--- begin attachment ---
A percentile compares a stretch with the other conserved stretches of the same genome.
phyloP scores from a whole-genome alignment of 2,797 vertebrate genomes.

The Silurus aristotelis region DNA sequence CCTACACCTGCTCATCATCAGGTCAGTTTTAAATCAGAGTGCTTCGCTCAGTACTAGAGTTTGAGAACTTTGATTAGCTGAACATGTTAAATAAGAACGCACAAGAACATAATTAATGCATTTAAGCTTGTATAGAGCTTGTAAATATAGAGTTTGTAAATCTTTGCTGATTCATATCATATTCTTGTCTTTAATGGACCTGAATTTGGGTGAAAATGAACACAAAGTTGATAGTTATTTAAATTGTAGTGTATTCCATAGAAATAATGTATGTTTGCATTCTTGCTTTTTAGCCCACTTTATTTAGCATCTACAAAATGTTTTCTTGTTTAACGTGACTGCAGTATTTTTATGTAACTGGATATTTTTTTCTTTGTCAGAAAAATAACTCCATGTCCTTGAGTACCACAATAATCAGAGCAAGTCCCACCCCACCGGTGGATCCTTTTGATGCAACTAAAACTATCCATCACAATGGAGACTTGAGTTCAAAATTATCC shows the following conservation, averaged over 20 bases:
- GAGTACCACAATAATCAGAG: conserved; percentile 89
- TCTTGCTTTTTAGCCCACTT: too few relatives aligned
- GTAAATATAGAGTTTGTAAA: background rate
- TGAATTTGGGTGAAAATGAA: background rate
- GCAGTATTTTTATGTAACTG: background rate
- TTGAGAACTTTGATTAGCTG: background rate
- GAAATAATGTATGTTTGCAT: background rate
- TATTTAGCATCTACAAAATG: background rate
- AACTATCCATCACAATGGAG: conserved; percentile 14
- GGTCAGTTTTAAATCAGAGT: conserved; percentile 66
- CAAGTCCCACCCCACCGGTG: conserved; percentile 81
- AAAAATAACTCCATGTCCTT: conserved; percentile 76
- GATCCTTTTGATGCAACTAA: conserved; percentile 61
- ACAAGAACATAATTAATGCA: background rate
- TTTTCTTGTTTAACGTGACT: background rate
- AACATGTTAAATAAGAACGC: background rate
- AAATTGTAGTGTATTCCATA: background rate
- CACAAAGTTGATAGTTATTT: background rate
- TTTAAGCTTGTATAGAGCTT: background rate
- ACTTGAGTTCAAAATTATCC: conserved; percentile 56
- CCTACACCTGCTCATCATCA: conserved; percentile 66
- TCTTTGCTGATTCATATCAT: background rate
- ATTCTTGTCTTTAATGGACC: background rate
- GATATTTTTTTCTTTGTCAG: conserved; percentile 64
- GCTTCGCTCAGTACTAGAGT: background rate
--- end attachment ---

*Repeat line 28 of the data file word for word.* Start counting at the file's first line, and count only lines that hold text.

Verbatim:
- GCTTCGCTCAGTACTAGAGT: background rate